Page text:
As usually in our tutorials, please remember that we stripped out the error handlings, output messages etc. We are only keeping the relevant code for the scope of demo-ing the features we are presenting!

And here is an example mixing QUERIES and NON-QUERIES SQL statements:

var SQL_DELETE = 'DELETE FROM code WHERE s_name = \'A\'';
 var SQL_INSERT = 'INSERT INTO code VALUES(\'A\', \'ABC\')';
 var SQL_COUNT = 'SELECT COUNT(*) from code';
 
 CUBRIDClient.connect(function (err) {
     CUBRIDClient.addNonQuery(SQL_DELETE, function (err) {
      …
     });
 
     CUBRIDClient.addNonQuery(SQL_INSERT, function (err) {
      …
     });
 
     CUBRIDClient.addQuery(SQL_COUNT, function (err, result) {
      …
     });
 
     CUBRIDClient.addNonQuery(SQL_DELETE, null);
 
     CUBRIDClient.addQuery(SQL_COUNT, function (err, result) {
      …
     });
 …

 

…So what do we get in 2.0…?

The brief answer is:

  • We can add QUERIES to the driver execution queue, and the system will process automatically one query after another
  • And we can also add NON-QUERIES to the driver execution queue

We have NOT removed the support for “single”/”direct” queries execution which we had in the 1.x previous releases!

If you do not need the queries queue, the driver is 100% compatible with the previous releases and you can keep on doing “query(…)” or “batchExecuteNoQuery(…)” as before.

Actually, this is even recommended whenever you have performance issues to consider and a queries queue is not actually needed…!

 

Events support

Yes, we do keep on going with the events model support in 2.x, including the queries queue! More than ever, we paid special extra-attention to the events model, in order to properly enable queries queuing in pair with data retrieval through events. Let’s see a quick example:

var SQL_A = 'SELECT * from nation';
 var SQL_B = 'SELECT * from code';
 var SQL_C = 'SELECT * from game';
 
 CUBRIDClient.connect(function () {
 });
 
 CUBRIDClient.on(CUBRIDClient.EVENT_ERROR, function (err) {
   throw err;
 });
 
 CUBRIDClient.on(CUBRIDClient.EVENT_CONNECTED, function () {
   Helpers.logInfo('Connected.');
   CUBRIDClient.addQuery(SQL_A, null);
   CUBRIDClient.addQuery(SQL_B, null);
   CUBRIDClient.addQuery(SQL_C, null);
 });
 
 CUBRIDClient.on(CUBRIDClient.EVENT_QUERY_DATA_AVAILABLE, function (result, queryHandle, sql) {
 …
   switch (sql) {
     case SQL_A:
       …
       break;
     case SQL_B:
       …
       break;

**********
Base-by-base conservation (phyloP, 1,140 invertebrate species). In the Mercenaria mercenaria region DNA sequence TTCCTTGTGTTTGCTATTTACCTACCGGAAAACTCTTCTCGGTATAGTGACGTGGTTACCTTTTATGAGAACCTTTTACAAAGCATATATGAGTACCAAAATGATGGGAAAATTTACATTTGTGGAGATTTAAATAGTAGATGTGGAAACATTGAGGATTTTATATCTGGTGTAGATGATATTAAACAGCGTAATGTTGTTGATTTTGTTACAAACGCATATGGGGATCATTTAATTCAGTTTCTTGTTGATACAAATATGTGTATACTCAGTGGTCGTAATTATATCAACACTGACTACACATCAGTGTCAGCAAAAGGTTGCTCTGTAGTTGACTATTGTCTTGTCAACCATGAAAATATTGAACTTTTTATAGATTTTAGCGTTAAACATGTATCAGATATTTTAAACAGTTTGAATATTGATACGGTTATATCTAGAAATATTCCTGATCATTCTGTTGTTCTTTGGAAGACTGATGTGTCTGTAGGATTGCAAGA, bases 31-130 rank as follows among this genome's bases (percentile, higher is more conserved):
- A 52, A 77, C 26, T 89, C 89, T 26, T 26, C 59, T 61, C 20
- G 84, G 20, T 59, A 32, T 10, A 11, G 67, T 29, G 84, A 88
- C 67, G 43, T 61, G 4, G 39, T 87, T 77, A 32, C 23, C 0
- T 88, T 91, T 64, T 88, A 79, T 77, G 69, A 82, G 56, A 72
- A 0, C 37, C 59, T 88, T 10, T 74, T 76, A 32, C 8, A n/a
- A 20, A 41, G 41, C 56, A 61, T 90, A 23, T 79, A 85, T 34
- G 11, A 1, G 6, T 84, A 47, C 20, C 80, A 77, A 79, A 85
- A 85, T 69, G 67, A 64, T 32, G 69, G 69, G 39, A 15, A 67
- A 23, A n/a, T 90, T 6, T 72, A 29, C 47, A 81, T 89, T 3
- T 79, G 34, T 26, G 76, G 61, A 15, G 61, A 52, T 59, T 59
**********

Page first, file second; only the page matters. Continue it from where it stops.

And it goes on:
case SQL_C:
       …
   }
   CUBRIDClient.fetch(queryHandle, null);
 });
 
 CUBRIDClient.on(CUBRIDClient.EVENT_FETCH_DATA_AVAILABLE, function (result, queryHandle) {
   …
   CUBRIDClient.closeQuery(queryHandle, null);
 });

 

As you can imagine, the “big” challenge is knowing from what query the (fetch) results are coming from… …and this is handled via a pair of SQL statement source and queryHandle “values”. You might actually need to implement your own “dictionary” with this data, using as key the queryHandle, if you find yourself in a more complex situation where an advanced sql statements tracking system is needed.

Also, do not forget: The SQL statements are executed in exactly the same sequence in which they were added to the queries queue!

 

What else you should know…?

Related to queries, one of the new things we have added in the 2.0 release is the support for queries with typed parameters. Previously, when you were dealing with parameters in queries, what you had to do was to specify the delimiters for the parameters. We added this “extension” because for some data types, simply specifying the parameter delimiters was just not enough – for example, when trying to figure out if you are dealing with VARCHAR or CLOB…

Now, we have added support for specifying each parameter type. Without any more, here is an example which is self-explaining:

var sql = 'select * from nation where continent = ?';
 var arrValues = 'Oceania';
 
 CUBRIDClient.connect(function (err) {
     CUBRIDClient.queryWithTypedParams(sql, arrValues, 'varchar', function (err, result, queryHandle) {
     …

As you can see, we can specify now the parameter data type – in our example above is “varchar”.

The recommendation is to use this only when there is some confusion potential regarding the parameter data type, like the one we mention above with VARCHAR and CLOB! Otherwise, just go on with delimiters (there are some downsides when using this data type explicit method – “queryWithTypedParams(…)”).

Another thing you should know and it might be very useful in your code is that the new queries queue processor supports implicit connect!

In other words, once you have created your client instance, you don’t need to explicitly call “connect(…)” – the driver will automatically detect if a connection is needed and will do it for you. Here is an example:

var SQL_1 = 'SELECT COUNT(*) FROM code';
 var SQL_2 = 'SELECT * FROM code WHERE s_name = \'X\'';
 
 CUBRIDClient.addQuery(SQL_1, function (err, result) {
   …
 });
 
 CUBRIDClient.addQuery(SQL_2, function (err, result) {
   …
 });

 

We hope you enjoyed this first part of the tutorial!

Stay tuned for the next part and please let us knows your feedback and suggestions!

 

Thank you!

The CUBRID API team